Welcome to the second installation of Activist Watch List (AWL) – a series in which we take a look at documentaries or otherwise important video content that illuminates the issues and conflicts at the heart of the activist community. In each chapter we will highlight a specific piece, discuss its importance, and invite our readers to join us in further discussion. Lastly, we will always chose documentaries that can be easily viewed and shared, free of charge. [click here to skip straight to the video]
What to watch: The Century of the Self
The Century of the Self is a British documentary written, produced, and narrated by Adam Curtis, originally airing in 2002 on BBC 4. The series identifies the multitude of ways in which powerful interests, both public and private, have used psychoanalysis to control populations. Or in the words of Adam Curtis himself:
“This series is about how those in power have used Freud’s theories to try and control the dangerous crowd in an age of mass democracy.”
Reasons to watch:
In the first installation of AWL we began our focus on social control, which refers to the regulation of the individual (whether blatantly or covertly) in the effort to create social conformity. In Episode 1 we examined social control as it manifests in the media. In this episode we look closely at the ways in which psychiatry has been leveraged to control groups of people without their knowledge or consent.
Our readers should be warned that this documentary is very long, but potentially life changing. Considered by many one of the best documentaries of all time, The Century of the Self occurs over four distinct parts, each enlightening, shocking, and powerful in their own regard. Overall viewers gain a better understanding of the origins of consumerism in America, as well as the ways in which both government and corporations have subtly coerced people into voting for certain candidates and buying particular products. The Century of the Self offers viewers a disturbing look into the ways that those in power manipulate public opinion to serve their interests.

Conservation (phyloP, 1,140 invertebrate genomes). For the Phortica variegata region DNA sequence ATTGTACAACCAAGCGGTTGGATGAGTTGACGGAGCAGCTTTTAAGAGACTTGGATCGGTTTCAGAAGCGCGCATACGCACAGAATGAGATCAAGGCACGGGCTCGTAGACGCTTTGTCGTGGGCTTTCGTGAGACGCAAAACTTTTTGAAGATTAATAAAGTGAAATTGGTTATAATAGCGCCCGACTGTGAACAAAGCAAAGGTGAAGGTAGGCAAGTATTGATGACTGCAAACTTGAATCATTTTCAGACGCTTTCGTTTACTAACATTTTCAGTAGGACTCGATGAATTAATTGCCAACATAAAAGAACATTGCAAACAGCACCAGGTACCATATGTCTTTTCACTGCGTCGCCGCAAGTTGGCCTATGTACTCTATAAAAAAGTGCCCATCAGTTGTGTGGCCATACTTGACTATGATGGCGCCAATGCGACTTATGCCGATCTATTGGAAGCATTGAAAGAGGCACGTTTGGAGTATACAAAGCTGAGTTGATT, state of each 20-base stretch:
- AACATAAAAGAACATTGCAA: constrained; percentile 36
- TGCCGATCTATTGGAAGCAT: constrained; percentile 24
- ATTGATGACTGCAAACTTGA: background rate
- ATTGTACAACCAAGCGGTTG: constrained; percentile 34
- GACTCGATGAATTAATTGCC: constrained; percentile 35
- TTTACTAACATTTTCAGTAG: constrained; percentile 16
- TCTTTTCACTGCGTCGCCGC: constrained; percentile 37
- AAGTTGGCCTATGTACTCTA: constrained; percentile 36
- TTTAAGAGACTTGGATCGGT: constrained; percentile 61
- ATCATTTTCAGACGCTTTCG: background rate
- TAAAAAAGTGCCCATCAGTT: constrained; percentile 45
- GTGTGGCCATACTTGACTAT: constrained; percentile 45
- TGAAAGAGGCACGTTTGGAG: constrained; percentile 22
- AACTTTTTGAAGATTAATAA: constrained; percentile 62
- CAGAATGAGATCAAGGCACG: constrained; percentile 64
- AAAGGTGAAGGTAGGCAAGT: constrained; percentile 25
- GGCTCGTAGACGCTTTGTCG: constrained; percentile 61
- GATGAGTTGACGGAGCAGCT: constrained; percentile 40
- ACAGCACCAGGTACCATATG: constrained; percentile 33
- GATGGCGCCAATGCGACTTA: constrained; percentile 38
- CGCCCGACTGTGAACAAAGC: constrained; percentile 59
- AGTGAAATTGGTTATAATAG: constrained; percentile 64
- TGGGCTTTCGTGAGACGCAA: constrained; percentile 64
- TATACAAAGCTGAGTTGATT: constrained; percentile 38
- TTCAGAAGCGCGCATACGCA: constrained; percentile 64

Part I: Happiness Machines discusses the work of Sigmund Freud and Edward Bernays, the American responsible for the creation of Public Relations as a field. Bernays saw Frued’s insights into the human mind as an opportunity to manipulate and control the masses.
Part II: The Engineering of Consent reveals the ways that politicians and others in power bought into Freud’s theories about humans and their “irrational desires.” It also discussed the disturbing lengths that those in power used Freud’s theories to control the masses to act against their own self interest.
Part III: There’s a Policeman In All of Our Heads, He Must Be Destroyed illustrates the ways that people pushed back against social control. It tells of psychotherapists who work toward freeing people of conformity and obedience.
Part IV: Eight People Sipping Wine In Kettering exposes the ways that contemporary politicians have revived Freud’s theories, using them to regain political power. The final part does an excellent job of summarizing the documentary as a whole and bringing it to a chilling ending.
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